Tinkoff-Saxo rider Roman Kreuziger has published some of his blood data on a website ahead of his CAS doping hearing

Tinkoff-Saxo rider Roman Kreuziger has taken the step of publishing his blood data online ahead of his hearing at the Court of Arbitration for Sport.

The Czech, who finished fifth in the 2013 Tour de France, was temporarily suspended by his team in June 2014 after the UCI raised questions about abnormalities in his biological passport.

While the Czech Olympic Committee cleared Kreuziger of any wrongdoing, WADA and the UCI appealed to CAS in October, returned for four races in October before the appeal was lodged.

Kreuziger has now published some of his data on the website kreuzigercase.cz, restating his claim that any abnormality may have come from the medication he takes for an underactive thyroid.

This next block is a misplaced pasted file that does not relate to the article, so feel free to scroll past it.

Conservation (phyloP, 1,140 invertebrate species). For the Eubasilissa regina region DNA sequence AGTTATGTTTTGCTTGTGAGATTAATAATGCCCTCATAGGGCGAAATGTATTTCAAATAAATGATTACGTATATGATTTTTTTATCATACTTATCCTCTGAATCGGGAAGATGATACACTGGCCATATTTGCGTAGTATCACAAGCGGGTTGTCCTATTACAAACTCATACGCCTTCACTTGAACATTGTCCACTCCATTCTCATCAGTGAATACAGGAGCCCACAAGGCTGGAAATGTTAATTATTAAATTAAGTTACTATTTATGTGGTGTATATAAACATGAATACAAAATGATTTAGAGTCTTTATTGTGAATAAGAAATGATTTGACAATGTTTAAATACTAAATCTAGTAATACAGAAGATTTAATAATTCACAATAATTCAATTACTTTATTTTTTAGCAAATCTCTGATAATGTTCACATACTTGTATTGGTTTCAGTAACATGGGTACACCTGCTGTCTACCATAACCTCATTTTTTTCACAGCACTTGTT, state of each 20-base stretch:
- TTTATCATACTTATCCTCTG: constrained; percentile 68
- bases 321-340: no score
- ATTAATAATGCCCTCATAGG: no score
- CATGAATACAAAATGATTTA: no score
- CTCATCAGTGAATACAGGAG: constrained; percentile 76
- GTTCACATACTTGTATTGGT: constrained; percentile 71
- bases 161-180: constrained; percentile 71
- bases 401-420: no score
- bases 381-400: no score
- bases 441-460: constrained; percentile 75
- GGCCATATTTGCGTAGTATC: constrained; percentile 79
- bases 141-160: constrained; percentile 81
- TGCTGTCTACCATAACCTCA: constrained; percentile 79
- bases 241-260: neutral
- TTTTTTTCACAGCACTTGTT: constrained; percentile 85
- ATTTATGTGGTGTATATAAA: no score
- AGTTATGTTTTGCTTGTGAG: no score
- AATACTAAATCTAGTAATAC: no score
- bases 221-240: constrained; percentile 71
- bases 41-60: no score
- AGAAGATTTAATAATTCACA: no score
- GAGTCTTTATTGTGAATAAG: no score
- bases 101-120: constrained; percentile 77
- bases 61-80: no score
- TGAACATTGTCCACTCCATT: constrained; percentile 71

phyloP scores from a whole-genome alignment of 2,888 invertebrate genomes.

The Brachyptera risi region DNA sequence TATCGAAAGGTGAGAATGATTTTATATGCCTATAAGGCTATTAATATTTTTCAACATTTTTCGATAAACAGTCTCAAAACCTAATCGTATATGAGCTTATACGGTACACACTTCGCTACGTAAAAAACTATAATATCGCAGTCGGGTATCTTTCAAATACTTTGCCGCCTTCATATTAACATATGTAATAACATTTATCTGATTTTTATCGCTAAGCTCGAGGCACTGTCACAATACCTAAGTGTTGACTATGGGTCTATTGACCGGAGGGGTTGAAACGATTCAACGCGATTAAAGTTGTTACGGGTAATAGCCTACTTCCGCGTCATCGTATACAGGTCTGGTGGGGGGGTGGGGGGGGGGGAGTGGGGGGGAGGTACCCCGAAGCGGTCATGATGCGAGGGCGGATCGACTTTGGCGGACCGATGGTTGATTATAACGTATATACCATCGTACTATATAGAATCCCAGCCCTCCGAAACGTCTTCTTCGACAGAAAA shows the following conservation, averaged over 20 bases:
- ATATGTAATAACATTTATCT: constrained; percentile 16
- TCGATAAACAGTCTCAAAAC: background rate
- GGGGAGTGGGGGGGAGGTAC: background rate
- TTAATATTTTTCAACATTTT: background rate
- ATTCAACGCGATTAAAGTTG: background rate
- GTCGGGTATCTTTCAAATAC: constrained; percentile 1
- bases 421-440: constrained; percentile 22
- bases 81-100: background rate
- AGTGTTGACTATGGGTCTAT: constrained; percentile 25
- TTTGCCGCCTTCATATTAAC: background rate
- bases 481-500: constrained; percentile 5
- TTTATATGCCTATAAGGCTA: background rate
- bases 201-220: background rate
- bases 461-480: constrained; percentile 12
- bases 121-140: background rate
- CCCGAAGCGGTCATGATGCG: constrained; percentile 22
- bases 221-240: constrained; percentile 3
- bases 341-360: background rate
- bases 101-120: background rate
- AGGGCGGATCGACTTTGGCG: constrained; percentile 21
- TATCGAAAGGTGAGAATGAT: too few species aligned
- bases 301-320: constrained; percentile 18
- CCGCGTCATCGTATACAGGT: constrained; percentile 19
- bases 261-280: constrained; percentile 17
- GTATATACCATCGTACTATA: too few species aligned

“I have never tested positive for doping. Despite this for a year and a half now I have been living in uncertainly as to whether I will be able to continue to devote myself to my life’s passion and continue with my career,” Kreuziger writes in an open letter.

“I condemn doping and cheating in sport. I consider the biological passport to be an excellent tool. However, clear rules for its use must be set out otherwise it is useless and can be used to eliminate anyone.”

In 2013, Kreuziger admitted to having worked with Dr Michele Ferrari between 2006-2007, claiming he didn’t know the Italian was banned.